It is easier for Bengalis to learn English than, for example, a native speaker of Arabic, which is not an Indo-European language. I have met highly educated Arab Americans who have been in the US for 40 years and still have difficulty speaking correct English. Oh yes, I have actually heard the “Arab English” announcement: “Blease bark in the barking lot.” (Please park in the parking lot.)
With eleven vowels and forty consonants, plus numerous ways to combine alphabets, Bangla is much more difficult to learn than English, which has only 26 alphabets, including five vowels. Anyone who can master Bangla can master English. For proficiency in English, Bangladeshi students should be exposed to English from primary school through the end of high school. Studies have shown that a child can easily handle learning two languages without making grammatical mistakes. Our generation is the proof of that.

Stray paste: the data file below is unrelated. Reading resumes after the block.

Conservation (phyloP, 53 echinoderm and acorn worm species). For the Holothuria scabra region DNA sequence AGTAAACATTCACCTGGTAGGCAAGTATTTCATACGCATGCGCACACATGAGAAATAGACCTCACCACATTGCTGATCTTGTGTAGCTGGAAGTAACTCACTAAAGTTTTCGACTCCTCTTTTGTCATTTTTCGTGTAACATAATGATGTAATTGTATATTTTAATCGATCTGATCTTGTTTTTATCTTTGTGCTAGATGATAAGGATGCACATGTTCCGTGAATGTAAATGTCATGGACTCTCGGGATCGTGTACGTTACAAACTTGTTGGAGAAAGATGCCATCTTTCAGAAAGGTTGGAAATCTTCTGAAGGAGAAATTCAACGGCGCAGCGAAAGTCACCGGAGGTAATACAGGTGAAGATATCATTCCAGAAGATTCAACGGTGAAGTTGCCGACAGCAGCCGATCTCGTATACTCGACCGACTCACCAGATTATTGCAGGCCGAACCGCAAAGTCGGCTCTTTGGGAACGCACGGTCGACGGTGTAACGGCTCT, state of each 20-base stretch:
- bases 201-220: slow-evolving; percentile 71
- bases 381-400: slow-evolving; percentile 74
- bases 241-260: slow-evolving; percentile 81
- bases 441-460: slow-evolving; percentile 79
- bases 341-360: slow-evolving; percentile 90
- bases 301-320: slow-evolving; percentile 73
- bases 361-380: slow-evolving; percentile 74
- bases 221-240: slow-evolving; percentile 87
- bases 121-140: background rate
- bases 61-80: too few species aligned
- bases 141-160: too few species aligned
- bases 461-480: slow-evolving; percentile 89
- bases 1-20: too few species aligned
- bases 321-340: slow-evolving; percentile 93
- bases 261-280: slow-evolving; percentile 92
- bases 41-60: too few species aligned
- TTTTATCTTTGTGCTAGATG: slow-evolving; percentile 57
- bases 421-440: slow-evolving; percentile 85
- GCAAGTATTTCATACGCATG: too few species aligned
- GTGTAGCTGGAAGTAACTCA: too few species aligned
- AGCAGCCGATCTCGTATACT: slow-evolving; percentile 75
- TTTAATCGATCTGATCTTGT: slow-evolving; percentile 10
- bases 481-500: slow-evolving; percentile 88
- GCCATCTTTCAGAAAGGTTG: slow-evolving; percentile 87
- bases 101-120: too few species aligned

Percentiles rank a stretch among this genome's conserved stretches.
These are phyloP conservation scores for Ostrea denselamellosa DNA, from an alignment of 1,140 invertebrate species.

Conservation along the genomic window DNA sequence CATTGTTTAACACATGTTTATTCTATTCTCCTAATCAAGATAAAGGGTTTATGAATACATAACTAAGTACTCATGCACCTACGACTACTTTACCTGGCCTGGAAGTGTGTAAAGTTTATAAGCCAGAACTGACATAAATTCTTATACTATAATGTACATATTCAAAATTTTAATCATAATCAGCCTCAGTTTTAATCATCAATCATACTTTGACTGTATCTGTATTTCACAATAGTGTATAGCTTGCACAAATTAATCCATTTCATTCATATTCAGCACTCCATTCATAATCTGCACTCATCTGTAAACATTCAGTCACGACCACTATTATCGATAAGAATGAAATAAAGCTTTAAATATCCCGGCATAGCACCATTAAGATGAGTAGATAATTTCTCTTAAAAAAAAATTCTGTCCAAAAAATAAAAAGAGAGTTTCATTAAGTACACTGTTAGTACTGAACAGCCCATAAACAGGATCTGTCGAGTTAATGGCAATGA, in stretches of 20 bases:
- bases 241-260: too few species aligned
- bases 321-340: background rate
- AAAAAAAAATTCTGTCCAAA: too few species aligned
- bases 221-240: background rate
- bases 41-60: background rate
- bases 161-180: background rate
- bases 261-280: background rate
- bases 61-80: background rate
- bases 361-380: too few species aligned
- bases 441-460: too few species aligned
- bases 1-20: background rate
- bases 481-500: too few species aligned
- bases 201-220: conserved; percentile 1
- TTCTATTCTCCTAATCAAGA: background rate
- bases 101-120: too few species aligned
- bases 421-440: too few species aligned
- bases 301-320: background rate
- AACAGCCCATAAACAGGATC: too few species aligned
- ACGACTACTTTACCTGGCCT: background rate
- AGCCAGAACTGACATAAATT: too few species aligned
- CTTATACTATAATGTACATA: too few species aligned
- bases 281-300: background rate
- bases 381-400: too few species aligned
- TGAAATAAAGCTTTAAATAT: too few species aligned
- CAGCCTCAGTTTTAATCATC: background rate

English is unquestionably the world's only international language. English is the currency through which knowledge is traded these days. If Bangladesh were to return to its bilingual roots, it will do wonders for the nation's education and development. Good English will directly link us with the world of knowledge and enable our students to imbibe knowledge from its original source, and will make them contributors to the field of knowledge. It will make our workers more attractive to domestic investors. Good English will add value to our tech-savvy workers, making them more lucrative to employers abroad.
In fact, there is absolutely no downside to emphasising English education in Bangladesh.
The writer is a Rhodes Scholar.